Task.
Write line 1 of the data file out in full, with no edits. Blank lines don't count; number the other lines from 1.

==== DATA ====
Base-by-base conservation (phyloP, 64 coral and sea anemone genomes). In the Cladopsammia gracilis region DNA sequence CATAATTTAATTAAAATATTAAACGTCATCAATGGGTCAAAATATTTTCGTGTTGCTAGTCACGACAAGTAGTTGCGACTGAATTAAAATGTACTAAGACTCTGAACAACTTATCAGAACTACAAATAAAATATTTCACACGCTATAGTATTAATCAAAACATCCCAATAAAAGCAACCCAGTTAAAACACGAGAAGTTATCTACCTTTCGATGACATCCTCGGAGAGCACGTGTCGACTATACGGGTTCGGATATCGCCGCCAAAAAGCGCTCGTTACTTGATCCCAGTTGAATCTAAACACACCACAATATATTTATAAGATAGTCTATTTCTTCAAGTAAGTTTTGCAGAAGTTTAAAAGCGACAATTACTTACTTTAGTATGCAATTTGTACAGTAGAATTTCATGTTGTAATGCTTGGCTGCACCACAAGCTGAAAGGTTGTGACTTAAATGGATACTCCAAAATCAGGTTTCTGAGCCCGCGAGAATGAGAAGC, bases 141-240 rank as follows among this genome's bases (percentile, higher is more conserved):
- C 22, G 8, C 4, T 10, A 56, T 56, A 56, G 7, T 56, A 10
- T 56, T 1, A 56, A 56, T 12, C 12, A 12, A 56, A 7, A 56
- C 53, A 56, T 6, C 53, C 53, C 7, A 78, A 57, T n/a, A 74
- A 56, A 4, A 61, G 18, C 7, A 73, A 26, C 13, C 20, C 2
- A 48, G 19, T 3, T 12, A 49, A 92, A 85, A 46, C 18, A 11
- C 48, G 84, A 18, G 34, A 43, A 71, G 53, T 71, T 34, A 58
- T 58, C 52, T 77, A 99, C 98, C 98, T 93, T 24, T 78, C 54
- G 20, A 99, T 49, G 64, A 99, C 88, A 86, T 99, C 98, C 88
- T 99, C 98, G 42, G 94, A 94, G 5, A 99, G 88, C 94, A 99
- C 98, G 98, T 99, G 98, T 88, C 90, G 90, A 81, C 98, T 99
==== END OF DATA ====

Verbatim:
Base-by-base conservation (phyloP, 64 coral and sea anemone genomes). In the Cladopsammia gracilis region DNA sequence CATAATTTAATTAAAATATTAAACGTCATCAATGGGTCAAAATATTTTCGTGTTGCTAGTCACGACAAGTAGTTGCGACTGAATTAAAATGTACTAAGACTCTGAACAACTTATCAGAACTACAAATAAAATATTTCACACGCTATAGTATTAATCAAAACATCCCAATAAAAGCAACCCAGTTAAAACACGAGAAGTTATCTACCTTTCGATGACATCCTCGGAGAGCACGTGTCGACTATACGGGTTCGGATATCGCCGCCAAAAAGCGCTCGTTACTTGATCCCAGTTGAATCTAAACACACCACAATATATTTATAAGATAGTCTATTTCTTCAAGTAAGTTTTGCAGAAGTTTAAAAGCGACAATTACTTACTTTAGTATGCAATTTGTACAGTAGAATTTCATGTTGTAATGCTTGGCTGCACCACAAGCTGAAAGGTTGTGACTTAAATGGATACTCCAAAATCAGGTTTCTGAGCCCGCGAGAATGAGAAGC, bases 141-240 rank as follows among this genome's bases (percentile, higher is more conserved):